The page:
The attack on “economic royalists,” by Roosevelt and many others, did not go unanswered. In a staunchly antibusiness environment, a strategic defense of corporate capitalism was organized. From 1935 onward, American corporations, under the umbrella of the National Association of Manufacturers, launched a well-funded The American Way campaign that sought to create a mental association between democratic ideals and the private-enterprise system, meanwhile tarnishing the New Deal with the brand of “socialism.” Throughout the campaign–which was realized through billboards, radio programming, brochures, educational materials, and packaged news items–the vision of a happy and prosperous America resurrected a traditional Anglo-American iconography: parents with northern European features and tow-headed children were depicted on generic Main Streets, far distanced from the sinister environs of the city. Within this propaganda campaign, those who questioned the values and practices of free-market capitalism were stereotyped as foreigners, Bolsheviks, and ill-adjusted malcontents, distinctly un-American.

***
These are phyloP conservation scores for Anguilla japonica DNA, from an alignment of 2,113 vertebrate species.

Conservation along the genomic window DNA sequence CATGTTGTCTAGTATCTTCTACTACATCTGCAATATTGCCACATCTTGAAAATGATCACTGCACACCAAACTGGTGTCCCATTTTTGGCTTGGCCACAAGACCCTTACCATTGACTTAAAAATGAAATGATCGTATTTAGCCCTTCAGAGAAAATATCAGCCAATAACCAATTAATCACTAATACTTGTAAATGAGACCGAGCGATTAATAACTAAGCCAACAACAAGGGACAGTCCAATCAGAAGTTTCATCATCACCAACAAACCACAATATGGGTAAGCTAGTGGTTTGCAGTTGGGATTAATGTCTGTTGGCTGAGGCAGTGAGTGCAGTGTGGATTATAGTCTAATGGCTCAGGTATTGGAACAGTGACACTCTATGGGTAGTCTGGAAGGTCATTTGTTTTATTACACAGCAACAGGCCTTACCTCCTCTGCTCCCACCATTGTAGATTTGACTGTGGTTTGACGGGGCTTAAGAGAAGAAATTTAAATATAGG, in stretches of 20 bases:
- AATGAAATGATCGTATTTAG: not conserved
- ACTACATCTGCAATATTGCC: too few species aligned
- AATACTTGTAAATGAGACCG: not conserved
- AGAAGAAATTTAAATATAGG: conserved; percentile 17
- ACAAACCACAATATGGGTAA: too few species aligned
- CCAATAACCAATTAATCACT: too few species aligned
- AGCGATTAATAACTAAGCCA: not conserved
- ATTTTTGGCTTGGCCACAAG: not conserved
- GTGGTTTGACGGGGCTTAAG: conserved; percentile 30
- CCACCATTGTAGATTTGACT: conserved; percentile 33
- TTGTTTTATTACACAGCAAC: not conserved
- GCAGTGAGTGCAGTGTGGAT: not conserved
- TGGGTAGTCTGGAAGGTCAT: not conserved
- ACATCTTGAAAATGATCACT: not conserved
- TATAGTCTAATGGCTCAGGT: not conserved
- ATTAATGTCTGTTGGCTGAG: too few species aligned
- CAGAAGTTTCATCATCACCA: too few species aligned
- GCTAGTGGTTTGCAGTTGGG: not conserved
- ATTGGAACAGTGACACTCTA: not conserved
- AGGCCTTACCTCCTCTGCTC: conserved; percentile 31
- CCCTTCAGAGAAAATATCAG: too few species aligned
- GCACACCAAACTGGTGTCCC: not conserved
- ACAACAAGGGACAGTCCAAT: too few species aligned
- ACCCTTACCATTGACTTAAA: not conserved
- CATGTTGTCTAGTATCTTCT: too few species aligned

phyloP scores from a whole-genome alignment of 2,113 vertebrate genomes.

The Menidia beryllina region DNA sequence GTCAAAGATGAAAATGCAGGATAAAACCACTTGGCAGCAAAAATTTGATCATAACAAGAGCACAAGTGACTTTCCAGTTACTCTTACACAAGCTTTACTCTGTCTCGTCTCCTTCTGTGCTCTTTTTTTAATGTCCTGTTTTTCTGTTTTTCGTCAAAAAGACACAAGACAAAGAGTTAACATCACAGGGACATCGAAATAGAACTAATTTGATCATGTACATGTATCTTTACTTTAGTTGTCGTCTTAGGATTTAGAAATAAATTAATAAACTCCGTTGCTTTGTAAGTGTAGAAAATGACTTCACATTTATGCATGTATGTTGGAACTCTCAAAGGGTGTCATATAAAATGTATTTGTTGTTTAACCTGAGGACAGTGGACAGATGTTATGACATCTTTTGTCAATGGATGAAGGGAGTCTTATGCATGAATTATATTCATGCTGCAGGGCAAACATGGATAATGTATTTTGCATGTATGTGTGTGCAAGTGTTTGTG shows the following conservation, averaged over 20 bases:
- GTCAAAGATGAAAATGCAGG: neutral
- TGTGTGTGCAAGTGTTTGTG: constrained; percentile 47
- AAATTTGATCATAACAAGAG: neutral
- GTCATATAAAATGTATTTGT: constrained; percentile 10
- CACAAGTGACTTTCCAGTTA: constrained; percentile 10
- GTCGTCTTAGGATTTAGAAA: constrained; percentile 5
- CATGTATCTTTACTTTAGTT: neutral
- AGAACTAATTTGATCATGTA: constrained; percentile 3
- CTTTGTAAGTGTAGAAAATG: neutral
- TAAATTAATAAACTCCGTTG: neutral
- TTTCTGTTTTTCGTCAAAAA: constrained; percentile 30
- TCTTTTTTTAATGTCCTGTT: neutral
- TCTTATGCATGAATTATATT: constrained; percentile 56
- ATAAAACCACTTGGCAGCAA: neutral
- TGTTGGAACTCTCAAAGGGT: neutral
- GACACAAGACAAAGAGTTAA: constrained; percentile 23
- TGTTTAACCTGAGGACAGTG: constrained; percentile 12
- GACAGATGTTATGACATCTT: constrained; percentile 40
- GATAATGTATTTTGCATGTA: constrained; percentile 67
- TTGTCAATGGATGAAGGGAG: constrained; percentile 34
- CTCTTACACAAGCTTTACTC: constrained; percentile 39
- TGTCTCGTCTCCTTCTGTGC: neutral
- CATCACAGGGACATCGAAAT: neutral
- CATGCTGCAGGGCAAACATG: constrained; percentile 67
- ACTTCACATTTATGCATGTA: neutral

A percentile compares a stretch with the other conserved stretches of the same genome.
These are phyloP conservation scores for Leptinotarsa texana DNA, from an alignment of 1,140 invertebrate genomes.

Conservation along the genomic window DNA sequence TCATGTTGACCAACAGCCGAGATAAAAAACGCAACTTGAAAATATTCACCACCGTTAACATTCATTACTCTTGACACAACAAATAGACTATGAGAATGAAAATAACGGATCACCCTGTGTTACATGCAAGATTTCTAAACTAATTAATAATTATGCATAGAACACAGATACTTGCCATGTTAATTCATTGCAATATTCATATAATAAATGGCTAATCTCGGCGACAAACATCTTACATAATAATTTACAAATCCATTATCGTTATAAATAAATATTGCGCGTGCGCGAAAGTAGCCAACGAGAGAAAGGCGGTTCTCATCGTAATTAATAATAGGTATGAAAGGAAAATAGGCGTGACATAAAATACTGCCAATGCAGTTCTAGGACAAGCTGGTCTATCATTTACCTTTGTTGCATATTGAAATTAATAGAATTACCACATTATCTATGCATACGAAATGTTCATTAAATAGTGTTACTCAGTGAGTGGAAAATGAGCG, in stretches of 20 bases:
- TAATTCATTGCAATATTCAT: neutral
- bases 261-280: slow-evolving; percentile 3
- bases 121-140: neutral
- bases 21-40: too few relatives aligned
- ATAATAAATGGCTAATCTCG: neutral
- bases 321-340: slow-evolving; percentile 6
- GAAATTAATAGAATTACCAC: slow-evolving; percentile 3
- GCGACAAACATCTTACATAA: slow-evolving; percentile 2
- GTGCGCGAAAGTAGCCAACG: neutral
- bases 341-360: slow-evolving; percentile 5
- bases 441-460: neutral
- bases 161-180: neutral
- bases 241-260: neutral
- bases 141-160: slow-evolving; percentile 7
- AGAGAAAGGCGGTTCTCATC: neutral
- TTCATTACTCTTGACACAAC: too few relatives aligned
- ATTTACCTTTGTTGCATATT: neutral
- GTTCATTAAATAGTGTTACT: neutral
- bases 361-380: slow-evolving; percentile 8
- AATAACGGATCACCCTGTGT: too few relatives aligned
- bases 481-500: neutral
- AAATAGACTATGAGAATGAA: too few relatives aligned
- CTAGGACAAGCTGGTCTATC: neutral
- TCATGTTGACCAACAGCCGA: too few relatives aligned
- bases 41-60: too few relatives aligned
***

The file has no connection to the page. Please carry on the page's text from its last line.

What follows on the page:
Typecasting by Ewen and Ewen, pg. 475.